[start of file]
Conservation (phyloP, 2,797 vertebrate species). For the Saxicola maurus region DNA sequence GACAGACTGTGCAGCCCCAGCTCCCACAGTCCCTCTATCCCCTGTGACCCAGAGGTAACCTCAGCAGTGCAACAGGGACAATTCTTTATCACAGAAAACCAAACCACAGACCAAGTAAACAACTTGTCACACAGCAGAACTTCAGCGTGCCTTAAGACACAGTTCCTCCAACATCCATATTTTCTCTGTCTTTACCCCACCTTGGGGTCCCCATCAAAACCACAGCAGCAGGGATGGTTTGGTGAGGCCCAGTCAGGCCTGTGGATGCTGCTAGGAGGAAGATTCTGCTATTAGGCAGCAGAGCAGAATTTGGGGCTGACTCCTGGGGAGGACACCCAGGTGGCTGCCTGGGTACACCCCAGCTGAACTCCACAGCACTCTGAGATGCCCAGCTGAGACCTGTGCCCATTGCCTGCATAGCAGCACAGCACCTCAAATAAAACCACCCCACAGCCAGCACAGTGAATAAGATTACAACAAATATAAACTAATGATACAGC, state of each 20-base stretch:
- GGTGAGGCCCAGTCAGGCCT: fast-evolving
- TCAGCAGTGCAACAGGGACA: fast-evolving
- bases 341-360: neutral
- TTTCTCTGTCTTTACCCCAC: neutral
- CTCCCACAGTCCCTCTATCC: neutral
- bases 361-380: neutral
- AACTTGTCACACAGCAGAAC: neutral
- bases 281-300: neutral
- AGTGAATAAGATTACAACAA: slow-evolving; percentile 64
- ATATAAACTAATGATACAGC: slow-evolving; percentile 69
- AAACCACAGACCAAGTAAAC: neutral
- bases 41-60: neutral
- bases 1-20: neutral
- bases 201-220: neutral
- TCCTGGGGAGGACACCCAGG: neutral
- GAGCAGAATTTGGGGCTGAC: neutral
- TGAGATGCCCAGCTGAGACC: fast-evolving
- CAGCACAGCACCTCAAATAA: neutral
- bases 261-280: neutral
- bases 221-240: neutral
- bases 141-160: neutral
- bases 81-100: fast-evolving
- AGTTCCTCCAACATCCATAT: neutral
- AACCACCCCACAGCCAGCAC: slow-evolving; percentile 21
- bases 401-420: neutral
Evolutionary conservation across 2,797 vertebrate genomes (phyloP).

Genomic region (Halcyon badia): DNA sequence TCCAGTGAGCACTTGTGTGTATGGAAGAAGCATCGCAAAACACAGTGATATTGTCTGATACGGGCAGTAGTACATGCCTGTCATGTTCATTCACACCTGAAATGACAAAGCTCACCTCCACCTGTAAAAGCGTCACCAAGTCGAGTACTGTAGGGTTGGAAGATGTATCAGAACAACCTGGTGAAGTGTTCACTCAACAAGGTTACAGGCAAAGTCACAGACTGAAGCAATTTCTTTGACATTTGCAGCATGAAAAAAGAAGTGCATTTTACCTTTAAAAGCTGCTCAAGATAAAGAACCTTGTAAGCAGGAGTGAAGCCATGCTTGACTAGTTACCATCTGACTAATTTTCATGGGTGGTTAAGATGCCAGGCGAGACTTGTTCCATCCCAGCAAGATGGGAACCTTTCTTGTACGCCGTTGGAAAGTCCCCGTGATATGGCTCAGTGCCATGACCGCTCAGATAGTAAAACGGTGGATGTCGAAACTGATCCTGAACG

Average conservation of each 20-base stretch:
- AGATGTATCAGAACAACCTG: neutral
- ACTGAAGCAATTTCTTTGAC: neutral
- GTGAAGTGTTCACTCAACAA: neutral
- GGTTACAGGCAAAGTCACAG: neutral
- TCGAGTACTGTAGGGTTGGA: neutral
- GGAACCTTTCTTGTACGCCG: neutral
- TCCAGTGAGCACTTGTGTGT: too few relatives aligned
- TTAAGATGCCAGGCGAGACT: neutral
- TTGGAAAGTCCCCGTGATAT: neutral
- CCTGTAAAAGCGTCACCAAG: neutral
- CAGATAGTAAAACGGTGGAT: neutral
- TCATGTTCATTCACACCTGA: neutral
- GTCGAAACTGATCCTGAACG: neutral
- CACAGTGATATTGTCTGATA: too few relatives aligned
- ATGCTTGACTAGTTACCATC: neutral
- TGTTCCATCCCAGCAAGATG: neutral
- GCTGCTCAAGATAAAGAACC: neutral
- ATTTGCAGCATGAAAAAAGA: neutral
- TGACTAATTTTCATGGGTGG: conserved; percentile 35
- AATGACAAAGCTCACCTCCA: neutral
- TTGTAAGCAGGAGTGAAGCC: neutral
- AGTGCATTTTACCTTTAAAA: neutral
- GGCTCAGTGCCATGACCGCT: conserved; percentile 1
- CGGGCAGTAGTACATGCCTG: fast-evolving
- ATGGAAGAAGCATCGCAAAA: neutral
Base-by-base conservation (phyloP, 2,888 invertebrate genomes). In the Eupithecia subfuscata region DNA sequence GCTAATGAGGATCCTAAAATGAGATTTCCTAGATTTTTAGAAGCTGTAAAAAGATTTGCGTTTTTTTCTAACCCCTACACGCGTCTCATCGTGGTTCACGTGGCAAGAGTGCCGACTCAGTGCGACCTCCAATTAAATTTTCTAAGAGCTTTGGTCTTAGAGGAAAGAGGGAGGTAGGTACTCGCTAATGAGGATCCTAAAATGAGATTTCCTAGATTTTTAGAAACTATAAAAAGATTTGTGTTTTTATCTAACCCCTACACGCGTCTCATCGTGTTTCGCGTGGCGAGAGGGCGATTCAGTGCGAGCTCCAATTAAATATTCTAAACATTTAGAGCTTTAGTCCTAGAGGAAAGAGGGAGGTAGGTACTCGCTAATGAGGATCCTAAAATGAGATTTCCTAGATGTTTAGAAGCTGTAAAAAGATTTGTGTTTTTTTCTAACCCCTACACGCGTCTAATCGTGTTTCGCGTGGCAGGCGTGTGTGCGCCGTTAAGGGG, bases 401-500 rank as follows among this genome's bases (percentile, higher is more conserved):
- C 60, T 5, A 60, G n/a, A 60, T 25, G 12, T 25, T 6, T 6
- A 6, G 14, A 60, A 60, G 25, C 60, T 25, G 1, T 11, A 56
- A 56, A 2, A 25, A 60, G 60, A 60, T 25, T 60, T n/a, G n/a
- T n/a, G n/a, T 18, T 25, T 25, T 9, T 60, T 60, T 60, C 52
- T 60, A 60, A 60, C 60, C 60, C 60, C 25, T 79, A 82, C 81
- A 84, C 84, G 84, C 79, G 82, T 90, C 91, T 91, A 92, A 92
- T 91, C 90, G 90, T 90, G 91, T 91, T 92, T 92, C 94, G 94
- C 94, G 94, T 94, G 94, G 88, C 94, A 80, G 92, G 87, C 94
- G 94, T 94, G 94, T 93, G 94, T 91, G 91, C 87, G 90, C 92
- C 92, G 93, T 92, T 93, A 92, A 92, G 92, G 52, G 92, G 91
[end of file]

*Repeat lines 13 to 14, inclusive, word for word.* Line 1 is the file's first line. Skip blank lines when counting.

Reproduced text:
- bases 41-60: neutral
- bases 1-20: neutral